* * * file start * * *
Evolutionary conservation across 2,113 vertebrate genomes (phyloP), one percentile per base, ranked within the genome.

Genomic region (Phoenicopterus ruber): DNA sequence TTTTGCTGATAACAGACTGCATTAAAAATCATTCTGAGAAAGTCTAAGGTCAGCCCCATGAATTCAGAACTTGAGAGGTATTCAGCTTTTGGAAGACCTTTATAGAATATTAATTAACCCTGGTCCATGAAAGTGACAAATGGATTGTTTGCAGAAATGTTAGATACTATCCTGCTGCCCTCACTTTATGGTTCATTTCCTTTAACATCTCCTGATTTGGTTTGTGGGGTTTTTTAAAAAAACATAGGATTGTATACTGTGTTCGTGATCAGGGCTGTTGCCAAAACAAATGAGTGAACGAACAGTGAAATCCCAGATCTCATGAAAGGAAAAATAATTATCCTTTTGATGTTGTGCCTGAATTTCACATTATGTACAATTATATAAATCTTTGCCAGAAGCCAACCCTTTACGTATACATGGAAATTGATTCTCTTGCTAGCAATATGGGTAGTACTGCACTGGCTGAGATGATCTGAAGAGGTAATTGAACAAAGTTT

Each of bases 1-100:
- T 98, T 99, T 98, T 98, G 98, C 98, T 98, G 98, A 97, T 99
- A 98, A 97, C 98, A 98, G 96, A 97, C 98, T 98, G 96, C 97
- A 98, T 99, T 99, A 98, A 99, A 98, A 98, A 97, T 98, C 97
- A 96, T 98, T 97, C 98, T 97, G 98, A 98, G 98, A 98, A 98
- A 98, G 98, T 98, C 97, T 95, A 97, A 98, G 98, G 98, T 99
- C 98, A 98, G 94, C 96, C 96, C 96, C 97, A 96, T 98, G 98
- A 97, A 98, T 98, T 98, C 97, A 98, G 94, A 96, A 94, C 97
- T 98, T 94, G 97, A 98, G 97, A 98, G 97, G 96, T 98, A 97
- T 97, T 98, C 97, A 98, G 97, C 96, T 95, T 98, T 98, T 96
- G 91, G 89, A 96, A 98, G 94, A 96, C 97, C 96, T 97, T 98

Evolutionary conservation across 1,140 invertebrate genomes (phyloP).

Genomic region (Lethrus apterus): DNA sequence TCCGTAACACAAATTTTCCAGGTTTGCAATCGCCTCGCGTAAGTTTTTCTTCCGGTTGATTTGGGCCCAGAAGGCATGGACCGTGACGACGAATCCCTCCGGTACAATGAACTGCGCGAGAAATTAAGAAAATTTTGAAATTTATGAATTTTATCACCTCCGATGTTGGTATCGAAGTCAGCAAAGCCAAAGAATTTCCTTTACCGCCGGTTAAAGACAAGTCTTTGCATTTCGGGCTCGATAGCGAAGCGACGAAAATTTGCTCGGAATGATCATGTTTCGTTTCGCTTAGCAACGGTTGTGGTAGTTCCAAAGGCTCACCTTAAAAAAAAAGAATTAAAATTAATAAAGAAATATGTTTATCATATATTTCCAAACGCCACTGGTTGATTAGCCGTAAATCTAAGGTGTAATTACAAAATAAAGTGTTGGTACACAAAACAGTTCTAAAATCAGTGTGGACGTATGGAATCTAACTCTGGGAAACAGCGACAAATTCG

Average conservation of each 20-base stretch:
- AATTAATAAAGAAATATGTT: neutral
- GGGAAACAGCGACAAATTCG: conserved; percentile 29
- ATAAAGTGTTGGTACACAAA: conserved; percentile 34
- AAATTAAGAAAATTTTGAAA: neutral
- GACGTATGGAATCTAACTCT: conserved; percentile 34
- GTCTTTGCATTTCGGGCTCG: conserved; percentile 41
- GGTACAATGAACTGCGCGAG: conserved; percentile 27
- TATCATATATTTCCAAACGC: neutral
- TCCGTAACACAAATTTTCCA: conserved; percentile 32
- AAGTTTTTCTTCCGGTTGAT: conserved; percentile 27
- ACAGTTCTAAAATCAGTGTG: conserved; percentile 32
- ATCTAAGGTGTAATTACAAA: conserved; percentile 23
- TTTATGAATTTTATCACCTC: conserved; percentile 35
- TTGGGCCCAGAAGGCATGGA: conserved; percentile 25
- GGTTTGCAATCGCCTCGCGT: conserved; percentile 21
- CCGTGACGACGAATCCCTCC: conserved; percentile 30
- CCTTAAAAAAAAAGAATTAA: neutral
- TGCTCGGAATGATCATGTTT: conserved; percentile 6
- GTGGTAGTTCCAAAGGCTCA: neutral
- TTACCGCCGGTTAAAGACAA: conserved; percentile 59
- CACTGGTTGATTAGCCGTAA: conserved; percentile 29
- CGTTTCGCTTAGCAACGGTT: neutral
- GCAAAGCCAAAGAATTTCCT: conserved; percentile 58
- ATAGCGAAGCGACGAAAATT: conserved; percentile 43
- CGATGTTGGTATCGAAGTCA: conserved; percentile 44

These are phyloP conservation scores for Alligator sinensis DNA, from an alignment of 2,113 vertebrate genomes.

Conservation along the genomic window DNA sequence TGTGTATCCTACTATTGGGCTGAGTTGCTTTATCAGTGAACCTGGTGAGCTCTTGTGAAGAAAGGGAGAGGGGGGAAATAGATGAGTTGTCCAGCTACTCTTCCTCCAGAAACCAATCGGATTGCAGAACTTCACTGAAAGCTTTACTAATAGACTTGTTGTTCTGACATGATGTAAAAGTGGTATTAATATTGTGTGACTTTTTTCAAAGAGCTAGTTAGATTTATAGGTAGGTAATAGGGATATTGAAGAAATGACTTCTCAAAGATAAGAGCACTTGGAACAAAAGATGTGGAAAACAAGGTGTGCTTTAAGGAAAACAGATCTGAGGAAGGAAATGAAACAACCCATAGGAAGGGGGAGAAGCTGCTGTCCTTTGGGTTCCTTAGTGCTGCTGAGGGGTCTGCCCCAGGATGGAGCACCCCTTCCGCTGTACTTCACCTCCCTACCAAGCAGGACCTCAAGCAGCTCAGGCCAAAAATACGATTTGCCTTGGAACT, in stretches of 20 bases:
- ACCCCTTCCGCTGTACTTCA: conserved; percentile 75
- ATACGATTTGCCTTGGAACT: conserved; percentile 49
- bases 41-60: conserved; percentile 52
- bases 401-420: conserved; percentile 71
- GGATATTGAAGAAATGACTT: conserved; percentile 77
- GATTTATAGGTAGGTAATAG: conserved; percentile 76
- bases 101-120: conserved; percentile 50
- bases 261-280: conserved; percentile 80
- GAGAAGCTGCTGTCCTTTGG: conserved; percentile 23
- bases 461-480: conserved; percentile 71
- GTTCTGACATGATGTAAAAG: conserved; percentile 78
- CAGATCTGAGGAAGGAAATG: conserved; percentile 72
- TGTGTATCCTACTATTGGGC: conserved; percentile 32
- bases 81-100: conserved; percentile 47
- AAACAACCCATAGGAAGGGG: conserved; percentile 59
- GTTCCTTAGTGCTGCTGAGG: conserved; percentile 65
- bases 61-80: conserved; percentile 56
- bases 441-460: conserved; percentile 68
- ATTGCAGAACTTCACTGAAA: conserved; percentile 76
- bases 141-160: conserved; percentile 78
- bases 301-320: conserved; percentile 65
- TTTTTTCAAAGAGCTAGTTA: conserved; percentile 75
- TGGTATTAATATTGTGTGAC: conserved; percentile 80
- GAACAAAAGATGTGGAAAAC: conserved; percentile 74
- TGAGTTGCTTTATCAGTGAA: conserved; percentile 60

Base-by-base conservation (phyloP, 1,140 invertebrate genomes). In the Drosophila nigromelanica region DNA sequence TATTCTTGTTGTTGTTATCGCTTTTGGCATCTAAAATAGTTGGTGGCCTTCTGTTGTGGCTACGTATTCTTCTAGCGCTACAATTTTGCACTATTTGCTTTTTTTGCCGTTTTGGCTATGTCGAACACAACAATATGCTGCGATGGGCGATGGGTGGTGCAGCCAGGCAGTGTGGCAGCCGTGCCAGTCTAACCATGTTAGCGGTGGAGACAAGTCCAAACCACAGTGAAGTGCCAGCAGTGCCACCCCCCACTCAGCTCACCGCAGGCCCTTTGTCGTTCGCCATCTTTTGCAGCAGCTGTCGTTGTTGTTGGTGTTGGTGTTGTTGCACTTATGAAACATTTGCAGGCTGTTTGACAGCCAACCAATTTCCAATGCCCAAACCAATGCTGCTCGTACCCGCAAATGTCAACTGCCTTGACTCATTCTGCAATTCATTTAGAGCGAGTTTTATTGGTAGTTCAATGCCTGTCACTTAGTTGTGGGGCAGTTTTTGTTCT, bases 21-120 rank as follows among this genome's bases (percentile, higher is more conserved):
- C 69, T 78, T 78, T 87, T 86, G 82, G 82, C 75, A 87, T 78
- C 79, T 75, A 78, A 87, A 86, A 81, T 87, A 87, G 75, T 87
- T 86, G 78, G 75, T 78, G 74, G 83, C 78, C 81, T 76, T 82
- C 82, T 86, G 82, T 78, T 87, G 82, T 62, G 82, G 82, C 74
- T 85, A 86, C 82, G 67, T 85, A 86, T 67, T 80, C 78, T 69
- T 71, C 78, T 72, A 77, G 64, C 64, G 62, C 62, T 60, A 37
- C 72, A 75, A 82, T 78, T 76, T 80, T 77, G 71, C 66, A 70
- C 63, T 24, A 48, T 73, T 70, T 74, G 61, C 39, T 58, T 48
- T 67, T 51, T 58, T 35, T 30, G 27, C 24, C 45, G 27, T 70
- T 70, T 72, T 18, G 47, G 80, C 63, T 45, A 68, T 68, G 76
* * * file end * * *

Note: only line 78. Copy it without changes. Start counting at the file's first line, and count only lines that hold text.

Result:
- T 67, T 51, T 58, T 35, T 30, G 27, C 24, C 45, G 27, T 70